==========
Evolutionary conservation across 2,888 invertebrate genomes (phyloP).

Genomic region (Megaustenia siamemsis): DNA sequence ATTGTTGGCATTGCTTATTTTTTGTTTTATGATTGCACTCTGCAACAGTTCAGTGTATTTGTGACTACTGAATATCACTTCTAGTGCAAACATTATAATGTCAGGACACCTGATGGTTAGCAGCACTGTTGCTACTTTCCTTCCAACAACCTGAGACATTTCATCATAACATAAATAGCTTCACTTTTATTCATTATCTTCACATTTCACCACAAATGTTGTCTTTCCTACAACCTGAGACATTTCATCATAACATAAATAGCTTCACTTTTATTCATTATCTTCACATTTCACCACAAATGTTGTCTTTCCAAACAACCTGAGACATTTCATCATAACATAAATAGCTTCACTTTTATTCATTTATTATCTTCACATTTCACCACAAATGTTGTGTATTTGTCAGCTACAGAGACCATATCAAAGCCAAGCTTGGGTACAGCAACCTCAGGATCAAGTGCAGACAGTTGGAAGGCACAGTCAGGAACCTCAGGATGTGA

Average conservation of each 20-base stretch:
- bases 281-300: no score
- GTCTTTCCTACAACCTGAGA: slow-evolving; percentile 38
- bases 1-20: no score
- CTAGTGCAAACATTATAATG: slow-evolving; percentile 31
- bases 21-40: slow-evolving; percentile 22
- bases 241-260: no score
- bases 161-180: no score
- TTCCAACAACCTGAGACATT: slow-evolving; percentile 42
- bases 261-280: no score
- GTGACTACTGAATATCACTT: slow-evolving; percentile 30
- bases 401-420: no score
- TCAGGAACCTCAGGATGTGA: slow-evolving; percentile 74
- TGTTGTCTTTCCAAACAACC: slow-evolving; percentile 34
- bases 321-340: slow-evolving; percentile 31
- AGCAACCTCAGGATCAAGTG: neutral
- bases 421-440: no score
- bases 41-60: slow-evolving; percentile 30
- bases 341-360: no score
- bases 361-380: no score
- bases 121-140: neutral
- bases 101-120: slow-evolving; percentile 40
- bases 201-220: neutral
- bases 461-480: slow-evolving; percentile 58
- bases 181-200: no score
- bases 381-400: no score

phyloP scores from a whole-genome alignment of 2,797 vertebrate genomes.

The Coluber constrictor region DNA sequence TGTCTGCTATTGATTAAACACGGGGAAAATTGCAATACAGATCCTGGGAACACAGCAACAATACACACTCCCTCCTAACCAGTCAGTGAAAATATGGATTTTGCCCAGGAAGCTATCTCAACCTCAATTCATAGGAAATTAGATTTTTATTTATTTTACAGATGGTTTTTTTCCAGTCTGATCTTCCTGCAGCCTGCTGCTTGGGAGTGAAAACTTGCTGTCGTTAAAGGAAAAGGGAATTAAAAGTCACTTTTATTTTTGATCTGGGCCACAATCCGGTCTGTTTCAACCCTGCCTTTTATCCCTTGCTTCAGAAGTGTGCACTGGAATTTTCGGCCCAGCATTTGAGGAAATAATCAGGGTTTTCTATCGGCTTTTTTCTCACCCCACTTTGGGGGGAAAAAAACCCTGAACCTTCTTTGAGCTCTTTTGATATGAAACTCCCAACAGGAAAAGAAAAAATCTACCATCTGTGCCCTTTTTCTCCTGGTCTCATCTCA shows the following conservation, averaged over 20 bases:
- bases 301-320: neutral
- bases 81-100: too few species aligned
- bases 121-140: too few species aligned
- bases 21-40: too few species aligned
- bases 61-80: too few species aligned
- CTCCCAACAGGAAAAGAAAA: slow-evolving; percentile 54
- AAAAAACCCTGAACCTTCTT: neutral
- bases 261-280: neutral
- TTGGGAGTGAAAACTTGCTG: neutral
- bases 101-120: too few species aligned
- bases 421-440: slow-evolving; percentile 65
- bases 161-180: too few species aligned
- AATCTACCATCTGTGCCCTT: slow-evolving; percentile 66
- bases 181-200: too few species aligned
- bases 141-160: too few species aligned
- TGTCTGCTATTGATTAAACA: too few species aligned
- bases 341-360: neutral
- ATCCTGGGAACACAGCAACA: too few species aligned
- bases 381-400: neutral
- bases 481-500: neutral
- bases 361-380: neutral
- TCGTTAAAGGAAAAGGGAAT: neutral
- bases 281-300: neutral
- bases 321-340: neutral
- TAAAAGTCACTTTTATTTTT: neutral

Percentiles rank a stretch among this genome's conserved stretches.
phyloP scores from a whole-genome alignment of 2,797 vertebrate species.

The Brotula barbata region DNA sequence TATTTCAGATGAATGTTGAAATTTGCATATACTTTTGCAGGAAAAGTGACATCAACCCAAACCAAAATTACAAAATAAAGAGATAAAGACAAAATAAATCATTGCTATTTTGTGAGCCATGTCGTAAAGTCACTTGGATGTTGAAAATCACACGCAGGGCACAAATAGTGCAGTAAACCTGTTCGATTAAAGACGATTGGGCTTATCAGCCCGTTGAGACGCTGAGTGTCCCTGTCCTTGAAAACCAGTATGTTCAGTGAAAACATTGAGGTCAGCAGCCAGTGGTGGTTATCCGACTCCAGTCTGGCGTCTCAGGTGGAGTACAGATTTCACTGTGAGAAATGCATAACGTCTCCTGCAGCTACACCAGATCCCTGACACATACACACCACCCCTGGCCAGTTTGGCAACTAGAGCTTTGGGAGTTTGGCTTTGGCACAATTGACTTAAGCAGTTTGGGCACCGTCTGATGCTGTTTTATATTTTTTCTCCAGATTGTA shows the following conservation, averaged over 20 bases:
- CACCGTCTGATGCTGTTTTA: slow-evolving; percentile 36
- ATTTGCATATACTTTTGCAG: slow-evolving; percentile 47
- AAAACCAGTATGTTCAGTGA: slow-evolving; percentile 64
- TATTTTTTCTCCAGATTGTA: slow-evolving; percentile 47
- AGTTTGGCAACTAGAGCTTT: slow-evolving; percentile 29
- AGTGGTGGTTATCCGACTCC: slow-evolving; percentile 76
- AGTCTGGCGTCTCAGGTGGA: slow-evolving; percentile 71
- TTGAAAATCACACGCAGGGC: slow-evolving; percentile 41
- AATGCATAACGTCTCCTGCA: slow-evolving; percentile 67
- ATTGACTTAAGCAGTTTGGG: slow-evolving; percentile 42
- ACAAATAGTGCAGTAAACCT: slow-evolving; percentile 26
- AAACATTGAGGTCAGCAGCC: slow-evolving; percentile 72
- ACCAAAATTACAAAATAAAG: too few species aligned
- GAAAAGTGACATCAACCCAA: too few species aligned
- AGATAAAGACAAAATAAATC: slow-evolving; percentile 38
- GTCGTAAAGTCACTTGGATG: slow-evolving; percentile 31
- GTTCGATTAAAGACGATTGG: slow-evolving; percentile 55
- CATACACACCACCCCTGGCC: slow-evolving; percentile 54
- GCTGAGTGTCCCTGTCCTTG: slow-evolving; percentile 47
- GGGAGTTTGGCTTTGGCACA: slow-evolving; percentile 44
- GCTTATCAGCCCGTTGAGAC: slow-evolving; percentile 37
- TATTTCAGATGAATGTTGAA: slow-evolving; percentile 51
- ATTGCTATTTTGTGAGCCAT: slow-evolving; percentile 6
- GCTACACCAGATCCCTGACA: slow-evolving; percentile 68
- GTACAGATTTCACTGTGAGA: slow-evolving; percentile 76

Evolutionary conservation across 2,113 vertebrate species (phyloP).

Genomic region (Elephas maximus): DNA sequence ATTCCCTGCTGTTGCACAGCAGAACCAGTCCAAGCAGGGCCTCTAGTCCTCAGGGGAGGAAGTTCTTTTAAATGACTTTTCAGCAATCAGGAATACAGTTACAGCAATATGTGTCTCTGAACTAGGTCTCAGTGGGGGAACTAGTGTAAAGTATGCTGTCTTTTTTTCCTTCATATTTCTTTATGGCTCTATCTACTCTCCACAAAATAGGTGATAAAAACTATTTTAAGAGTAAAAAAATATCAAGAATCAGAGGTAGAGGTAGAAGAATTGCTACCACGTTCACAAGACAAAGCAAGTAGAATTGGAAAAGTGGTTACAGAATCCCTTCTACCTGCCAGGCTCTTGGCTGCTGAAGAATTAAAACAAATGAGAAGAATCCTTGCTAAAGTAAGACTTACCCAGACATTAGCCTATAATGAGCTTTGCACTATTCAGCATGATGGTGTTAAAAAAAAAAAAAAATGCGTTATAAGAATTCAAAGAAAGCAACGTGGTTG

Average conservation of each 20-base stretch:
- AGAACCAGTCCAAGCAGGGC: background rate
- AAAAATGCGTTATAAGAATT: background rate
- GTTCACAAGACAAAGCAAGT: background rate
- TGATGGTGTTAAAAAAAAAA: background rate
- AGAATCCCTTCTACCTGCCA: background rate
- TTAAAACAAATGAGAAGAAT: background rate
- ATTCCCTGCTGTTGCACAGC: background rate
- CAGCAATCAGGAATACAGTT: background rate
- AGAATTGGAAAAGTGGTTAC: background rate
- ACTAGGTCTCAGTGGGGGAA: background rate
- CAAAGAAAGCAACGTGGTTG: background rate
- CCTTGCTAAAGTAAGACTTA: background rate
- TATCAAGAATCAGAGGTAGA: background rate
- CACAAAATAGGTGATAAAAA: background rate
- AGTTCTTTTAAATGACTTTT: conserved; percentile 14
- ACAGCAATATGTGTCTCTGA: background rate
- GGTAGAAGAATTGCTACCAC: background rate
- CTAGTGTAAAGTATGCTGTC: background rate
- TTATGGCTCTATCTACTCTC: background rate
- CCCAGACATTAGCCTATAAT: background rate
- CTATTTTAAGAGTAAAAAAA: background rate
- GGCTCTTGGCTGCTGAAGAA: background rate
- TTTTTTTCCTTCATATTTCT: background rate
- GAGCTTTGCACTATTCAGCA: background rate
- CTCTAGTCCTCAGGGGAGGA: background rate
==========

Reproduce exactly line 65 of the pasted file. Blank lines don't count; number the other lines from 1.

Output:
- AGTCTGGCGTCTCAGGTGGA: slow-evolving; percentile 71